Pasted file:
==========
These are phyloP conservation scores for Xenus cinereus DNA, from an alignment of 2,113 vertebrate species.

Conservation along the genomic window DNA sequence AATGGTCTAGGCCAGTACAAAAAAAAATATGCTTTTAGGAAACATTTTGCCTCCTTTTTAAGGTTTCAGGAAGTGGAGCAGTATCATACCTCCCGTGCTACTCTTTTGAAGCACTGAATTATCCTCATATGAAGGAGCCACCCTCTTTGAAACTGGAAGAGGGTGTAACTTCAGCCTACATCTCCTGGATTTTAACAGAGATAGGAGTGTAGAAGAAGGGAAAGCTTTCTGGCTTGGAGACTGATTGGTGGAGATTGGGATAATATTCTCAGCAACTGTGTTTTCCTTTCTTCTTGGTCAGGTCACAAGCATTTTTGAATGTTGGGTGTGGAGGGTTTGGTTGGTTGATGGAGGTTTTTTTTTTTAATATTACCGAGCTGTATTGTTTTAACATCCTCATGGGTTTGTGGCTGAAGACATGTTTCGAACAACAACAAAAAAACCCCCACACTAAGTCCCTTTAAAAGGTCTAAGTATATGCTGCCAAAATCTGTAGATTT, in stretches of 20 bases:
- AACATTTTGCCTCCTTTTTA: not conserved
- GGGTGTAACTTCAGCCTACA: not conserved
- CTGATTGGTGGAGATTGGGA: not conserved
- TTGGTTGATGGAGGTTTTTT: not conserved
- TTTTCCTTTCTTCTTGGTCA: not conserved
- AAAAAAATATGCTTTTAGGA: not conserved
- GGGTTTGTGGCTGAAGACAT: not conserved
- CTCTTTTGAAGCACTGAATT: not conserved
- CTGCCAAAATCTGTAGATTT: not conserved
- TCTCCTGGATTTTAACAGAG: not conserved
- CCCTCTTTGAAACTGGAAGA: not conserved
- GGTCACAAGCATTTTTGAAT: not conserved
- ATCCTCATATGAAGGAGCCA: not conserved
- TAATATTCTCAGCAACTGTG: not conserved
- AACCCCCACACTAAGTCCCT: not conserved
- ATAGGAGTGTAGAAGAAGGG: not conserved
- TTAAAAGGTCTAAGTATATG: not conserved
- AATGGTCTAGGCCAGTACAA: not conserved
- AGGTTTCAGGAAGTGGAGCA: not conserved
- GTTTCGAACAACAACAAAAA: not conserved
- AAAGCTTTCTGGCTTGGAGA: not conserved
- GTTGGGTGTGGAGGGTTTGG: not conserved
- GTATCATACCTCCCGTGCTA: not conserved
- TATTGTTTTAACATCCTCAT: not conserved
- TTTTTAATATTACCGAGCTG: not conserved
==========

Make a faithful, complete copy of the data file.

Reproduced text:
These are phyloP conservation scores for Xenus cinereus DNA, from an alignment of 2,113 vertebrate species.

Conservation along the genomic window DNA sequence AATGGTCTAGGCCAGTACAAAAAAAAATATGCTTTTAGGAAACATTTTGCCTCCTTTTTAAGGTTTCAGGAAGTGGAGCAGTATCATACCTCCCGTGCTACTCTTTTGAAGCACTGAATTATCCTCATATGAAGGAGCCACCCTCTTTGAAACTGGAAGAGGGTGTAACTTCAGCCTACATCTCCTGGATTTTAACAGAGATAGGAGTGTAGAAGAAGGGAAAGCTTTCTGGCTTGGAGACTGATTGGTGGAGATTGGGATAATATTCTCAGCAACTGTGTTTTCCTTTCTTCTTGGTCAGGTCACAAGCATTTTTGAATGTTGGGTGTGGAGGGTTTGGTTGGTTGATGGAGGTTTTTTTTTTTAATATTACCGAGCTGTATTGTTTTAACATCCTCATGGGTTTGTGGCTGAAGACATGTTTCGAACAACAACAAAAAAACCCCCACACTAAGTCCCTTTAAAAGGTCTAAGTATATGCTGCCAAAATCTGTAGATTT, in stretches of 20 bases:
- AACATTTTGCCTCCTTTTTA: not conserved
- GGGTGTAACTTCAGCCTACA: not conserved
- CTGATTGGTGGAGATTGGGA: not conserved
- TTGGTTGATGGAGGTTTTTT: not conserved
- TTTTCCTTTCTTCTTGGTCA: not conserved
- AAAAAAATATGCTTTTAGGA: not conserved
- GGGTTTGTGGCTGAAGACAT: not conserved
- CTCTTTTGAAGCACTGAATT: not conserved
- CTGCCAAAATCTGTAGATTT: not conserved
- TCTCCTGGATTTTAACAGAG: not conserved
- CCCTCTTTGAAACTGGAAGA: not conserved
- GGTCACAAGCATTTTTGAAT: not conserved
- ATCCTCATATGAAGGAGCCA: not conserved
- TAATATTCTCAGCAACTGTG: not conserved
- AACCCCCACACTAAGTCCCT: not conserved
- ATAGGAGTGTAGAAGAAGGG: not conserved
- TTAAAAGGTCTAAGTATATG: not conserved
- AATGGTCTAGGCCAGTACAA: not conserved
- AGGTTTCAGGAAGTGGAGCA: not conserved
- GTTTCGAACAACAACAAAAA: not conserved
- AAAGCTTTCTGGCTTGGAGA: not conserved
- GTTGGGTGTGGAGGGTTTGG: not conserved
- GTATCATACCTCCCGTGCTA: not conserved
- TATTGTTTTAACATCCTCAT: not conserved
- TTTTTAATATTACCGAGCTG: not conserved